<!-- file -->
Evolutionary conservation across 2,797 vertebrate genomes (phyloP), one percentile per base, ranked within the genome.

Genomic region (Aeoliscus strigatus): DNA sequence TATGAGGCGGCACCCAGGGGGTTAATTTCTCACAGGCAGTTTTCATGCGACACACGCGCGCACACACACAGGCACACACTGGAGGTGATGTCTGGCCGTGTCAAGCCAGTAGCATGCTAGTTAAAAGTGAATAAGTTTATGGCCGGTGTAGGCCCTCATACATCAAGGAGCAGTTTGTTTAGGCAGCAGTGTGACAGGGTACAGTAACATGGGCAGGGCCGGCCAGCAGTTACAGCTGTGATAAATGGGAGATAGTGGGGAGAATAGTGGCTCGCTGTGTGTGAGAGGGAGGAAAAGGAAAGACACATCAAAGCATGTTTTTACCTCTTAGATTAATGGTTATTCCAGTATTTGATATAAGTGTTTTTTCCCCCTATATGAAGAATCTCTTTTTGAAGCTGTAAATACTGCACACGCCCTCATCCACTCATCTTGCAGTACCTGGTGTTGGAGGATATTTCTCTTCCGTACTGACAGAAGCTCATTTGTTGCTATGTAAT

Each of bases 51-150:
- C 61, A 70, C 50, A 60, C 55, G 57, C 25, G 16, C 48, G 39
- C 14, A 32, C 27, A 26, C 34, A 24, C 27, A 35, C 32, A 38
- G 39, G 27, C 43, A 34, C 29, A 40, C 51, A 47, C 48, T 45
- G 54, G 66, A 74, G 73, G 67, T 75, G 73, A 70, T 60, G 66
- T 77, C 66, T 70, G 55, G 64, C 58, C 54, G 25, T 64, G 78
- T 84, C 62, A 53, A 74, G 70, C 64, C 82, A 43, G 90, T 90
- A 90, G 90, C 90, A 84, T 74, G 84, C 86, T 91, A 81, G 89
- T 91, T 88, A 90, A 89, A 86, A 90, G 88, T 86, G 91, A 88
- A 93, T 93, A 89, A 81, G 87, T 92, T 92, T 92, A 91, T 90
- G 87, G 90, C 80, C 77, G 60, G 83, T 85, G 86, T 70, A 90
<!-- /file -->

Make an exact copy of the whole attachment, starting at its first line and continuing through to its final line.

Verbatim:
Evolutionary conservation across 2,797 vertebrate genomes (phyloP), one percentile per base, ranked within the genome.

Genomic region (Aeoliscus strigatus): DNA sequence TATGAGGCGGCACCCAGGGGGTTAATTTCTCACAGGCAGTTTTCATGCGACACACGCGCGCACACACACAGGCACACACTGGAGGTGATGTCTGGCCGTGTCAAGCCAGTAGCATGCTAGTTAAAAGTGAATAAGTTTATGGCCGGTGTAGGCCCTCATACATCAAGGAGCAGTTTGTTTAGGCAGCAGTGTGACAGGGTACAGTAACATGGGCAGGGCCGGCCAGCAGTTACAGCTGTGATAAATGGGAGATAGTGGGGAGAATAGTGGCTCGCTGTGTGTGAGAGGGAGGAAAAGGAAAGACACATCAAAGCATGTTTTTACCTCTTAGATTAATGGTTATTCCAGTATTTGATATAAGTGTTTTTTCCCCCTATATGAAGAATCTCTTTTTGAAGCTGTAAATACTGCACACGCCCTCATCCACTCATCTTGCAGTACCTGGTGTTGGAGGATATTTCTCTTCCGTACTGACAGAAGCTCATTTGTTGCTATGTAAT

Each of bases 51-150:
- C 61, A 70, C 50, A 60, C 55, G 57, C 25, G 16, C 48, G 39
- C 14, A 32, C 27, A 26, C 34, A 24, C 27, A 35, C 32, A 38
- G 39, G 27, C 43, A 34, C 29, A 40, C 51, A 47, C 48, T 45
- G 54, G 66, A 74, G 73, G 67, T 75, G 73, A 70, T 60, G 66
- T 77, C 66, T 70, G 55, G 64, C 58, C 54, G 25, T 64, G 78
- T 84, C 62, A 53, A 74, G 70, C 64, C 82, A 43, G 90, T 90
- A 90, G 90, C 90, A 84, T 74, G 84, C 86, T 91, A 81, G 89
- T 91, T 88, A 90, A 89, A 86, A 90, G 88, T 86, G 91, A 88
- A 93, T 93, A 89, A 81, G 87, T 92, T 92, T 92, A 91, T 90
- G 87, G 90, C 80, C 77, G 60, G 83, T 85, G 86, T 70, A 90